Audi Teams with T-Mobile for In-Car Wi-Fi


Audi along with other automakers has seen how infotainment features have risen like a rocket as consideration criteria for US luxury buyers lately. As Audi seeks to penetrate the ranks of upscale American Millennials—in general, and with its new, entry-level A3 sedan due out around the end of this year—the brand is making a new play for this crowd.

In partnership with T-Mobile, Audi is offering a new, $15-a-month data plan that will give drivers in-vehicle connectivity through the Audi Connect service, which includes access to Google Earth and Google Voice Local Search; news, weather and fuel prices; and a WiFi connection including broadband connectivity for up to eight devices in an Audi vehicle.

“We want people to be attracted by the price and to be able to keep their connection [to Audi Connect] alive continuously,” Anupam Malhotra, senior manager of Connected vehicle for Audi of America, told brandchannel. “We can ensure continuity of support. And people don’t have to deal with reminder-of-renewal e-mails or worry about whether the service is still active.”[more]

Since the introduction of Ford Sync several years ago, the robustness and simplicity of infotainment systems in vehicles has emerged as a primary driver of purchase consideration, especially among younger consumers. Last year’s customer surveys in one of J.D. Power & Associates’ awards for auto brands showed that in just one year, “audio, entertainment and navigation” in Audi vehicles became the second-most important factor for purchase, after the No. 1 feature of exterior design, Malhotra said.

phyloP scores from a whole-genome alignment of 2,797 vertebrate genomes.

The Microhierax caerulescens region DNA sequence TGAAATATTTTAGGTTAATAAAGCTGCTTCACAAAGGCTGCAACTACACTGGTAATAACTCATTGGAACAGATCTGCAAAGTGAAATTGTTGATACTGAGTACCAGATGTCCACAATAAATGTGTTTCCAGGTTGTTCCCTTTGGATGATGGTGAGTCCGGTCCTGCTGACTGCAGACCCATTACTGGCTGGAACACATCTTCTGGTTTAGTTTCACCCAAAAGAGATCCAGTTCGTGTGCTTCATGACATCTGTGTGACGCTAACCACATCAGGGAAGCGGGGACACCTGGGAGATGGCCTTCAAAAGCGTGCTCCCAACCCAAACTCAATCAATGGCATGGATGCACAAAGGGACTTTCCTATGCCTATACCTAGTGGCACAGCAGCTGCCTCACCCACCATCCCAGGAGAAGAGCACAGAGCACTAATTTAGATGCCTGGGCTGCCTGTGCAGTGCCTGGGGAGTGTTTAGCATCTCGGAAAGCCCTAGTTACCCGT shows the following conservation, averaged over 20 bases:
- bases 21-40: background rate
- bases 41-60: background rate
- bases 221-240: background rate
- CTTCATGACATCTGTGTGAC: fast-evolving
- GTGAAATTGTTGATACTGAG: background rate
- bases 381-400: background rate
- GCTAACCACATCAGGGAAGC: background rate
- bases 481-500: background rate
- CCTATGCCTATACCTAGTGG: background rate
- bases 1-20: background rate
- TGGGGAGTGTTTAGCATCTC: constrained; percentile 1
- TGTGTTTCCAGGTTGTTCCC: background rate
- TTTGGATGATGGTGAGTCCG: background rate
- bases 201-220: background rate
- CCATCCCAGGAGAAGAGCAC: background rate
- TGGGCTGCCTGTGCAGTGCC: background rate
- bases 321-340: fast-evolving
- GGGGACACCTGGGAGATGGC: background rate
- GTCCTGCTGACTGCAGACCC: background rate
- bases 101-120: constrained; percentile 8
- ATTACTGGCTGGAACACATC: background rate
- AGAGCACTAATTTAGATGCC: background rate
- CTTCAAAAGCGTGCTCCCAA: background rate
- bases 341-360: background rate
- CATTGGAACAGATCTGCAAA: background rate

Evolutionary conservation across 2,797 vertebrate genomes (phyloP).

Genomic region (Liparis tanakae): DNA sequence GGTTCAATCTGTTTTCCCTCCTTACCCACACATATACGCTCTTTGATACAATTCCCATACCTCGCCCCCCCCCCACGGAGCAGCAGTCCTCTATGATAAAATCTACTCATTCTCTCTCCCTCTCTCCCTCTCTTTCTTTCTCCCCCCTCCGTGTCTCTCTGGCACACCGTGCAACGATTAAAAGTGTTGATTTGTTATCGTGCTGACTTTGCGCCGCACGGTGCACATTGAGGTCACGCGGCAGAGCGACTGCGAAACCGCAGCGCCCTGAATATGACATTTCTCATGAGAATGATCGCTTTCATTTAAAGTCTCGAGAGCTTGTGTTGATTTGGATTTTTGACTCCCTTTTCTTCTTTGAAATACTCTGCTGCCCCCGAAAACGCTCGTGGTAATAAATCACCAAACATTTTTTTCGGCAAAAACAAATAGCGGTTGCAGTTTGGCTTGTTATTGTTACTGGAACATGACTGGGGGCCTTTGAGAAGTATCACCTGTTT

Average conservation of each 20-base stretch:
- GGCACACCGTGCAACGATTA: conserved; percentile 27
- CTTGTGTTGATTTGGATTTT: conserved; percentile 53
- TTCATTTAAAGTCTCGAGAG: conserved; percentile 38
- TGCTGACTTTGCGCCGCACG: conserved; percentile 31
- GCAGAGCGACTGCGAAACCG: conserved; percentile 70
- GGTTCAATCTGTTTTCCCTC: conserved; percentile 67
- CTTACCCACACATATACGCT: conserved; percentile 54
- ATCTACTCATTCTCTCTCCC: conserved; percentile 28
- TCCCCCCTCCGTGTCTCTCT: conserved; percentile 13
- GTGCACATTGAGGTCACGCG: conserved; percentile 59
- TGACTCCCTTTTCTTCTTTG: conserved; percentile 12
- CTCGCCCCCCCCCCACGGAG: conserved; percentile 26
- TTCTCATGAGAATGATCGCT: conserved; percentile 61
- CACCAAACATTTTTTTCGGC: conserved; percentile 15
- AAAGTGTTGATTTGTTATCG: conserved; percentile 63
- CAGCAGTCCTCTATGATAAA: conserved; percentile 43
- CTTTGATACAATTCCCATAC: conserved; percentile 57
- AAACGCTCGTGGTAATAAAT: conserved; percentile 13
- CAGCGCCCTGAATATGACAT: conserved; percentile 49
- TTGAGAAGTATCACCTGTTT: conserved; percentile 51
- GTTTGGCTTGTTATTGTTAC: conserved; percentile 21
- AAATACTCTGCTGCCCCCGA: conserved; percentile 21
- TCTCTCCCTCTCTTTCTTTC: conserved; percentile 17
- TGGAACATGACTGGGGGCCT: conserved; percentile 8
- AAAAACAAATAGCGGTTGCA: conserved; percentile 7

At Audi, that shift got a lot of attention because the importance of infotainment leapfrogged one of the most important signatures of the Audi brand—engine performance—into the No. 2 spot.

Of course, every automaker is trying to figure how best to cater to this new reality. One factor that continues to make infotainment complicated is distracted driving. A court in California just ruled, for instance, that drivers in that state could get busted for using phone maps in addition to being banned from talking or texting on cellphones while driving.

As much as brands attempt to offer more features and functions via in-car technology in a non-intrusive way, distracted driving continues to make safe passage more difficult, especially for inexperienced teenage drivers. Several auto brands have tried to step up to this problem by sponsoring education and training programs for young drivers, such as Toyota.

If you think it’s a challenge for smartphone companies to stay ahead of their industry, just add all of that complexity unfolding in a metal box moving at 70 mph among other metal boxes that must help keep its occupants safe as well as connected. That’s what auto brands are dealing with.